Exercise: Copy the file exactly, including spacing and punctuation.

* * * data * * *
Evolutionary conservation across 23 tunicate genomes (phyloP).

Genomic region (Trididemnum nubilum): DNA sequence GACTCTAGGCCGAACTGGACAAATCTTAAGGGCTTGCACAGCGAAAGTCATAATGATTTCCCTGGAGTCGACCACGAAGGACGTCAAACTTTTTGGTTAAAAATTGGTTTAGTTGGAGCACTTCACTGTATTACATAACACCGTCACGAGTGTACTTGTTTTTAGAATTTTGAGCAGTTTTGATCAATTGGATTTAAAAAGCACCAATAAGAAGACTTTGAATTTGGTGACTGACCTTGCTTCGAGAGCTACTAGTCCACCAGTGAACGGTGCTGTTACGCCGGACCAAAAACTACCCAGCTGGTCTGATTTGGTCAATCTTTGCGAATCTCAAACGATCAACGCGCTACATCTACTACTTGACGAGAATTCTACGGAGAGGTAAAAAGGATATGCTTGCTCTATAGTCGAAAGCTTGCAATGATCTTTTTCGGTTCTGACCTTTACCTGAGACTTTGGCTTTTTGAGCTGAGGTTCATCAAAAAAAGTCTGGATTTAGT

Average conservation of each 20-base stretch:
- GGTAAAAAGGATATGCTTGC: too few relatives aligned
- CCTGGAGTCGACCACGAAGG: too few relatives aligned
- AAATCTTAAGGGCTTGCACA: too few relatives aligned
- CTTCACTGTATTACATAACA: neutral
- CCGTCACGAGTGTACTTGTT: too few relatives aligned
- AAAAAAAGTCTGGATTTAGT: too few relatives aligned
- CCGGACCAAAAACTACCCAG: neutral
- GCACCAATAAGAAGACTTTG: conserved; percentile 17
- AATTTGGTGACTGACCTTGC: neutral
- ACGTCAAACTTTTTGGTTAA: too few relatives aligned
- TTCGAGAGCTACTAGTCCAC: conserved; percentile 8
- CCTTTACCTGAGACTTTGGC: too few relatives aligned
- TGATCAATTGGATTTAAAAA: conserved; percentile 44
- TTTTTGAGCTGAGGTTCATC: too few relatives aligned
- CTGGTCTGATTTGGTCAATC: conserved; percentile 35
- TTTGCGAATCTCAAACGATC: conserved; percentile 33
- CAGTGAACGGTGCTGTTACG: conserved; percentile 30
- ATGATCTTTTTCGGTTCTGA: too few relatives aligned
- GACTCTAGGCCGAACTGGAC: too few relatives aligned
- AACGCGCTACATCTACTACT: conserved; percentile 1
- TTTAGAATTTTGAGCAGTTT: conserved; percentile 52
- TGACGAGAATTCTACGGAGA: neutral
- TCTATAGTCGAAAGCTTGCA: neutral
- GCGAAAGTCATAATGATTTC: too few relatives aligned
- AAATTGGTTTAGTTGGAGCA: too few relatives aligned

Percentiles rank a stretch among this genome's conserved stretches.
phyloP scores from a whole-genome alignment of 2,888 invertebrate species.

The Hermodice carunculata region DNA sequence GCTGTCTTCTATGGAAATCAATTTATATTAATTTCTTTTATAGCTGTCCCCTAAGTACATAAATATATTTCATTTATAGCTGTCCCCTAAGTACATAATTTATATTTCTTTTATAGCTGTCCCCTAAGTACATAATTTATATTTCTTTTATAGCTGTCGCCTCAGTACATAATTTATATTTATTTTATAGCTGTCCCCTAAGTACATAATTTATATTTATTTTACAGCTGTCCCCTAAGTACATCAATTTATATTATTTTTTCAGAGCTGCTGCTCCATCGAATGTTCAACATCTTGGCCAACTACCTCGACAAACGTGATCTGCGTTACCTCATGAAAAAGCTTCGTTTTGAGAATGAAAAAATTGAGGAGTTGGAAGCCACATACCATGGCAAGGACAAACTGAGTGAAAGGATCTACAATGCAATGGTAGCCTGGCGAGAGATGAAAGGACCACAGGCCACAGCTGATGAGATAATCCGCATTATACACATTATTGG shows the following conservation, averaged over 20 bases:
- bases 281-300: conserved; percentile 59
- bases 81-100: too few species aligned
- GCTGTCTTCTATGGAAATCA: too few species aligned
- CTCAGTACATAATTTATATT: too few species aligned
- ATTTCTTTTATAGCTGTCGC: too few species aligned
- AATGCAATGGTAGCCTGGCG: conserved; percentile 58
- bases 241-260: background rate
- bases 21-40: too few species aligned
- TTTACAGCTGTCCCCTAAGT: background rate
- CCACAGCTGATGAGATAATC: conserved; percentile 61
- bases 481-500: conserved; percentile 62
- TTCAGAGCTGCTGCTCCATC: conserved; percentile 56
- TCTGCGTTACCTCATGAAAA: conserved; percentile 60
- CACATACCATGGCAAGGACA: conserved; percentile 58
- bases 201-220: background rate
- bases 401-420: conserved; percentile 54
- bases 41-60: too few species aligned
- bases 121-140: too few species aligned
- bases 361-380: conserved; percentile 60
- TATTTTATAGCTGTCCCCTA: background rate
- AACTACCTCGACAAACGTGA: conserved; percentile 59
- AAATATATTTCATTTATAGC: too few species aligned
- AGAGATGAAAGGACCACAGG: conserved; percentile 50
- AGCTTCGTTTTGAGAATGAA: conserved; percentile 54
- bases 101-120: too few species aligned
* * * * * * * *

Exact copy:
Evolutionary conservation across 23 tunicate genomes (phyloP).

Genomic region (Trididemnum nubilum): DNA sequence GACTCTAGGCCGAACTGGACAAATCTTAAGGGCTTGCACAGCGAAAGTCATAATGATTTCCCTGGAGTCGACCACGAAGGACGTCAAACTTTTTGGTTAAAAATTGGTTTAGTTGGAGCACTTCACTGTATTACATAACACCGTCACGAGTGTACTTGTTTTTAGAATTTTGAGCAGTTTTGATCAATTGGATTTAAAAAGCACCAATAAGAAGACTTTGAATTTGGTGACTGACCTTGCTTCGAGAGCTACTAGTCCACCAGTGAACGGTGCTGTTACGCCGGACCAAAAACTACCCAGCTGGTCTGATTTGGTCAATCTTTGCGAATCTCAAACGATCAACGCGCTACATCTACTACTTGACGAGAATTCTACGGAGAGGTAAAAAGGATATGCTTGCTCTATAGTCGAAAGCTTGCAATGATCTTTTTCGGTTCTGACCTTTACCTGAGACTTTGGCTTTTTGAGCTGAGGTTCATCAAAAAAAGTCTGGATTTAGT

Average conservation of each 20-base stretch:
- GGTAAAAAGGATATGCTTGC: too few relatives aligned
- CCTGGAGTCGACCACGAAGG: too few relatives aligned
- AAATCTTAAGGGCTTGCACA: too few relatives aligned
- CTTCACTGTATTACATAACA: neutral
- CCGTCACGAGTGTACTTGTT: too few relatives aligned
- AAAAAAAGTCTGGATTTAGT: too few relatives aligned
- CCGGACCAAAAACTACCCAG: neutral
- GCACCAATAAGAAGACTTTG: conserved; percentile 17
- AATTTGGTGACTGACCTTGC: neutral
- ACGTCAAACTTTTTGGTTAA: too few relatives aligned
- TTCGAGAGCTACTAGTCCAC: conserved; percentile 8
- CCTTTACCTGAGACTTTGGC: too few relatives aligned
- TGATCAATTGGATTTAAAAA: conserved; percentile 44
- TTTTTGAGCTGAGGTTCATC: too few relatives aligned
- CTGGTCTGATTTGGTCAATC: conserved; percentile 35
- TTTGCGAATCTCAAACGATC: conserved; percentile 33
- CAGTGAACGGTGCTGTTACG: conserved; percentile 30
- ATGATCTTTTTCGGTTCTGA: too few relatives aligned
- GACTCTAGGCCGAACTGGAC: too few relatives aligned
- AACGCGCTACATCTACTACT: conserved; percentile 1
- TTTAGAATTTTGAGCAGTTT: conserved; percentile 52
- TGACGAGAATTCTACGGAGA: neutral
- TCTATAGTCGAAAGCTTGCA: neutral
- GCGAAAGTCATAATGATTTC: too few relatives aligned
- AAATTGGTTTAGTTGGAGCA: too few relatives aligned

Percentiles rank a stretch among this genome's conserved stretches.
phyloP scores from a whole-genome alignment of 2,888 invertebrate species.

The Hermodice carunculata region DNA sequence GCTGTCTTCTATGGAAATCAATTTATATTAATTTCTTTTATAGCTGTCCCCTAAGTACATAAATATATTTCATTTATAGCTGTCCCCTAAGTACATAATTTATATTTCTTTTATAGCTGTCCCCTAAGTACATAATTTATATTTCTTTTATAGCTGTCGCCTCAGTACATAATTTATATTTATTTTATAGCTGTCCCCTAAGTACATAATTTATATTTATTTTACAGCTGTCCCCTAAGTACATCAATTTATATTATTTTTTCAGAGCTGCTGCTCCATCGAATGTTCAACATCTTGGCCAACTACCTCGACAAACGTGATCTGCGTTACCTCATGAAAAAGCTTCGTTTTGAGAATGAAAAAATTGAGGAGTTGGAAGCCACATACCATGGCAAGGACAAACTGAGTGAAAGGATCTACAATGCAATGGTAGCCTGGCGAGAGATGAAAGGACCACAGGCCACAGCTGATGAGATAATCCGCATTATACACATTATTGG shows the following conservation, averaged over 20 bases:
- bases 281-300: conserved; percentile 59
- bases 81-100: too few species aligned
- GCTGTCTTCTATGGAAATCA: too few species aligned
- CTCAGTACATAATTTATATT: too few species aligned
- ATTTCTTTTATAGCTGTCGC: too few species aligned
- AATGCAATGGTAGCCTGGCG: conserved; percentile 58
- bases 241-260: background rate
- bases 21-40: too few species aligned
- TTTACAGCTGTCCCCTAAGT: background rate
- CCACAGCTGATGAGATAATC: conserved; percentile 61
- bases 481-500: conserved; percentile 62
- TTCAGAGCTGCTGCTCCATC: conserved; percentile 56
- TCTGCGTTACCTCATGAAAA: conserved; percentile 60
- CACATACCATGGCAAGGACA: conserved; percentile 58
- bases 201-220: background rate
- bases 401-420: conserved; percentile 54
- bases 41-60: too few species aligned
- bases 121-140: too few species aligned
- bases 361-380: conserved; percentile 60
- TATTTTATAGCTGTCCCCTA: background rate
- AACTACCTCGACAAACGTGA: conserved; percentile 59
- AAATATATTTCATTTATAGC: too few species aligned
- AGAGATGAAAGGACCACAGG: conserved; percentile 50
- AGCTTCGTTTTGAGAATGAA: conserved; percentile 54
- bases 101-120: too few species aligned